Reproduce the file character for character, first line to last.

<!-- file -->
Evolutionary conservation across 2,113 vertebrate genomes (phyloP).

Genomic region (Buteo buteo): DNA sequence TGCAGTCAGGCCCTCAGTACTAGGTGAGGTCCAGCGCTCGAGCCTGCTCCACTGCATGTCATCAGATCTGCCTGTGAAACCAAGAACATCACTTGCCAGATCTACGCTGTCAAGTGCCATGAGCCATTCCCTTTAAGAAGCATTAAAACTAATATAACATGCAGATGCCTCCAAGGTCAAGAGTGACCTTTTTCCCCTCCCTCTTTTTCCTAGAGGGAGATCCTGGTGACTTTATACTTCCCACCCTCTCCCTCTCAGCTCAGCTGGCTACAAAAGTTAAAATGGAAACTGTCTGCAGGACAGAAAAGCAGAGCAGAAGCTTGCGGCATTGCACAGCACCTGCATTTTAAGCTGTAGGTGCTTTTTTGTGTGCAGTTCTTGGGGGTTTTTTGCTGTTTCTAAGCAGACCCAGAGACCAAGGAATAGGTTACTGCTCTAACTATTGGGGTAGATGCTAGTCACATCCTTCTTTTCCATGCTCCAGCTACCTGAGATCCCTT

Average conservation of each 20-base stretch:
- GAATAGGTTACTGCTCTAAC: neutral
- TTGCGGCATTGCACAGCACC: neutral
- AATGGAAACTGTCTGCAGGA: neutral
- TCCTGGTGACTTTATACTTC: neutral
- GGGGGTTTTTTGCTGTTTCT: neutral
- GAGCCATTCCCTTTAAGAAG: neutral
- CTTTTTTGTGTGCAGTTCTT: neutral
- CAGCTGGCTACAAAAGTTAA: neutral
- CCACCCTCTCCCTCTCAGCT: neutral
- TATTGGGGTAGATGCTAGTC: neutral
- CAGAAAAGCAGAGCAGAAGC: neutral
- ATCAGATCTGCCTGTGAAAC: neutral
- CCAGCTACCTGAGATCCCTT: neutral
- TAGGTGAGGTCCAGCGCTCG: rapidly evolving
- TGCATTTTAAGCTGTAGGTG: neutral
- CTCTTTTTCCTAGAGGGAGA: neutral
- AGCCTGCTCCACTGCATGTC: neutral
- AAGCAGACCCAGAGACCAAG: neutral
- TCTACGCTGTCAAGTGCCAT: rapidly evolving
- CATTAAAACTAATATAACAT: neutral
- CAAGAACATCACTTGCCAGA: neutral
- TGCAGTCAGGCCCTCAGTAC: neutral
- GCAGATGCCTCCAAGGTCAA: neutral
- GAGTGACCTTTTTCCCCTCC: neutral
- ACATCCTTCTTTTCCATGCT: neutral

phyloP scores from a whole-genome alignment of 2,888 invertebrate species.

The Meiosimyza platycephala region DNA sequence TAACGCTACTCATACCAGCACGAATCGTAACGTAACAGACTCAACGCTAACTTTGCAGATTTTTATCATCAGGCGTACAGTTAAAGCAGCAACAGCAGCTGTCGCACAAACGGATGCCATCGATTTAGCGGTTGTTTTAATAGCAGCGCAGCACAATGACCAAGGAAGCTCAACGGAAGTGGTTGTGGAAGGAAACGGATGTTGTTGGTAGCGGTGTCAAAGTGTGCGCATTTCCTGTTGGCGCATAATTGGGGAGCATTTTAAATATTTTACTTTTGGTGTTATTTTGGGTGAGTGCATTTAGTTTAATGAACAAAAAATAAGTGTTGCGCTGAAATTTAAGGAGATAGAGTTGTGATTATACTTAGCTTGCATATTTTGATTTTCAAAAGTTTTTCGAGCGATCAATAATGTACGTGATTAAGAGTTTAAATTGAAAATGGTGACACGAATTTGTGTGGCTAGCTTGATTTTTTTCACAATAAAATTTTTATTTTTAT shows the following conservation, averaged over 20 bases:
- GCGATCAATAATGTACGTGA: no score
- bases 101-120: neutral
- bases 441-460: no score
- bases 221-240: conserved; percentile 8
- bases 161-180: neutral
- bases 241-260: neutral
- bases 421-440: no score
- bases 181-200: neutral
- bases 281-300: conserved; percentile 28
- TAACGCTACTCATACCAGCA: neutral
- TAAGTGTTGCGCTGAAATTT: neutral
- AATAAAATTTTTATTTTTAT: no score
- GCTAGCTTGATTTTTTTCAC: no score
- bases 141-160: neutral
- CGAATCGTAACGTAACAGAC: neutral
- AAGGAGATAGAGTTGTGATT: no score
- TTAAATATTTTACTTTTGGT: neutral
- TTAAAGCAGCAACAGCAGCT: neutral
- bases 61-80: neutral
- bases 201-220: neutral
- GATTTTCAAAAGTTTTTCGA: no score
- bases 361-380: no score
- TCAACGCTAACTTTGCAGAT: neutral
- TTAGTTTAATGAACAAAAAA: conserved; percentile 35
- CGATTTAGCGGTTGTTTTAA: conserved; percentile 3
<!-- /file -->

Evolutionary conservation across 2,113 vertebrate genomes (phyloP).

Genomic region (Buteo buteo): DNA sequence TGCAGTCAGGCCCTCAGTACTAGGTGAGGTCCAGCGCTCGAGCCTGCTCCACTGCATGTCATCAGATCTGCCTGTGAAACCAAGAACATCACTTGCCAGATCTACGCTGTCAAGTGCCATGAGCCATTCCCTTTAAGAAGCATTAAAACTAATATAACATGCAGATGCCTCCAAGGTCAAGAGTGACCTTTTTCCCCTCCCTCTTTTTCCTAGAGGGAGATCCTGGTGACTTTATACTTCCCACCCTCTCCCTCTCAGCTCAGCTGGCTACAAAAGTTAAAATGGAAACTGTCTGCAGGACAGAAAAGCAGAGCAGAAGCTTGCGGCATTGCACAGCACCTGCATTTTAAGCTGTAGGTGCTTTTTTGTGTGCAGTTCTTGGGGGTTTTTTGCTGTTTCTAAGCAGACCCAGAGACCAAGGAATAGGTTACTGCTCTAACTATTGGGGTAGATGCTAGTCACATCCTTCTTTTCCATGCTCCAGCTACCTGAGATCCCTT

Average conservation of each 20-base stretch:
- GAATAGGTTACTGCTCTAAC: neutral
- TTGCGGCATTGCACAGCACC: neutral
- AATGGAAACTGTCTGCAGGA: neutral
- TCCTGGTGACTTTATACTTC: neutral
- GGGGGTTTTTTGCTGTTTCT: neutral
- GAGCCATTCCCTTTAAGAAG: neutral
- CTTTTTTGTGTGCAGTTCTT: neutral
- CAGCTGGCTACAAAAGTTAA: neutral
- CCACCCTCTCCCTCTCAGCT: neutral
- TATTGGGGTAGATGCTAGTC: neutral
- CAGAAAAGCAGAGCAGAAGC: neutral
- ATCAGATCTGCCTGTGAAAC: neutral
- CCAGCTACCTGAGATCCCTT: neutral
- TAGGTGAGGTCCAGCGCTCG: rapidly evolving
- TGCATTTTAAGCTGTAGGTG: neutral
- CTCTTTTTCCTAGAGGGAGA: neutral
- AGCCTGCTCCACTGCATGTC: neutral
- AAGCAGACCCAGAGACCAAG: neutral
- TCTACGCTGTCAAGTGCCAT: rapidly evolving
- CATTAAAACTAATATAACAT: neutral
- CAAGAACATCACTTGCCAGA: neutral
- TGCAGTCAGGCCCTCAGTAC: neutral
- GCAGATGCCTCCAAGGTCAA: neutral
- GAGTGACCTTTTTCCCCTCC: neutral
- ACATCCTTCTTTTCCATGCT: neutral

phyloP scores from a whole-genome alignment of 2,888 invertebrate species.

The Meiosimyza platycephala region DNA sequence TAACGCTACTCATACCAGCACGAATCGTAACGTAACAGACTCAACGCTAACTTTGCAGATTTTTATCATCAGGCGTACAGTTAAAGCAGCAACAGCAGCTGTCGCACAAACGGATGCCATCGATTTAGCGGTTGTTTTAATAGCAGCGCAGCACAATGACCAAGGAAGCTCAACGGAAGTGGTTGTGGAAGGAAACGGATGTTGTTGGTAGCGGTGTCAAAGTGTGCGCATTTCCTGTTGGCGCATAATTGGGGAGCATTTTAAATATTTTACTTTTGGTGTTATTTTGGGTGAGTGCATTTAGTTTAATGAACAAAAAATAAGTGTTGCGCTGAAATTTAAGGAGATAGAGTTGTGATTATACTTAGCTTGCATATTTTGATTTTCAAAAGTTTTTCGAGCGATCAATAATGTACGTGATTAAGAGTTTAAATTGAAAATGGTGACACGAATTTGTGTGGCTAGCTTGATTTTTTTCACAATAAAATTTTTATTTTTAT shows the following conservation, averaged over 20 bases:
- GCGATCAATAATGTACGTGA: no score
- bases 101-120: neutral
- bases 441-460: no score
- bases 221-240: conserved; percentile 8
- bases 161-180: neutral
- bases 241-260: neutral
- bases 421-440: no score
- bases 181-200: neutral
- bases 281-300: conserved; percentile 28
- TAACGCTACTCATACCAGCA: neutral
- TAAGTGTTGCGCTGAAATTT: neutral
- AATAAAATTTTTATTTTTAT: no score
- GCTAGCTTGATTTTTTTCAC: no score
- bases 141-160: neutral
- CGAATCGTAACGTAACAGAC: neutral
- AAGGAGATAGAGTTGTGATT: no score
- TTAAATATTTTACTTTTGGT: neutral
- TTAAAGCAGCAACAGCAGCT: neutral
- bases 61-80: neutral
- bases 201-220: neutral
- GATTTTCAAAAGTTTTTCGA: no score
- bases 361-380: no score
- TCAACGCTAACTTTGCAGAT: neutral
- TTAGTTTAATGAACAAAAAA: conserved; percentile 35
- CGATTTAGCGGTTGTTTTAA: conserved; percentile 3